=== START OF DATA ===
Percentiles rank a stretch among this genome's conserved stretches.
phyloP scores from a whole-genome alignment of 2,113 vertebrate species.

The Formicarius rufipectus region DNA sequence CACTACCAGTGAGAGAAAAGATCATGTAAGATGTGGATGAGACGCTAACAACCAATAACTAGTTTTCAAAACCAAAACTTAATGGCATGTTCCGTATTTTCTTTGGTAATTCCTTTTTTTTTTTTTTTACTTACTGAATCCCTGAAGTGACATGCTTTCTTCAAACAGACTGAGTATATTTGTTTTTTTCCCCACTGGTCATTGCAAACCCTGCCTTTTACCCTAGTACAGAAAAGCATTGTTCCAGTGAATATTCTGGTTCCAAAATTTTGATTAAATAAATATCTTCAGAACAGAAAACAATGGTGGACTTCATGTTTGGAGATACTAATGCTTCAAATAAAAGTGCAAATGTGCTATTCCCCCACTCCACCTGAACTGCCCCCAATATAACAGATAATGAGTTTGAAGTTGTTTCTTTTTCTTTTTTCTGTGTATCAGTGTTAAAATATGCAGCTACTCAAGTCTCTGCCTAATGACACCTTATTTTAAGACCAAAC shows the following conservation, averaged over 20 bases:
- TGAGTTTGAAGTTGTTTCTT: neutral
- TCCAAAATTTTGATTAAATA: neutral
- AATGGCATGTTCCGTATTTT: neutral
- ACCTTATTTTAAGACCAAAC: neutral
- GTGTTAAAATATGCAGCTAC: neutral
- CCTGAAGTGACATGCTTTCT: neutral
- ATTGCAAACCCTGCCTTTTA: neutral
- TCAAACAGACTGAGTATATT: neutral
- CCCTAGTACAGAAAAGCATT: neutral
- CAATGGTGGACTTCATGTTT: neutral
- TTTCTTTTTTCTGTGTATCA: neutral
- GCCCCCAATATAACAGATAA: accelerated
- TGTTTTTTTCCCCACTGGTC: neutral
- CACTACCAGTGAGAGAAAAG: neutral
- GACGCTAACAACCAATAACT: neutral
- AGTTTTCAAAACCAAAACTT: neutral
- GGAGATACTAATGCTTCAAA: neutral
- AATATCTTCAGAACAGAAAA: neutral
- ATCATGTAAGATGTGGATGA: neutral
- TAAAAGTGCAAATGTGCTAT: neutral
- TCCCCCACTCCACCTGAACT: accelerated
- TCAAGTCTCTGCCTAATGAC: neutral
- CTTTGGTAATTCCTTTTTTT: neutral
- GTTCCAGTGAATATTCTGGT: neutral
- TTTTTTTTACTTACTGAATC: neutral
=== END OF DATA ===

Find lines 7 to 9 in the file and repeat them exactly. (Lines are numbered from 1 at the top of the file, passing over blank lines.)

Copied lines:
- ACCTTATTTTAAGACCAAAC: neutral
- GTGTTAAAATATGCAGCTAC: neutral
- CCTGAAGTGACATGCTTTCT: neutral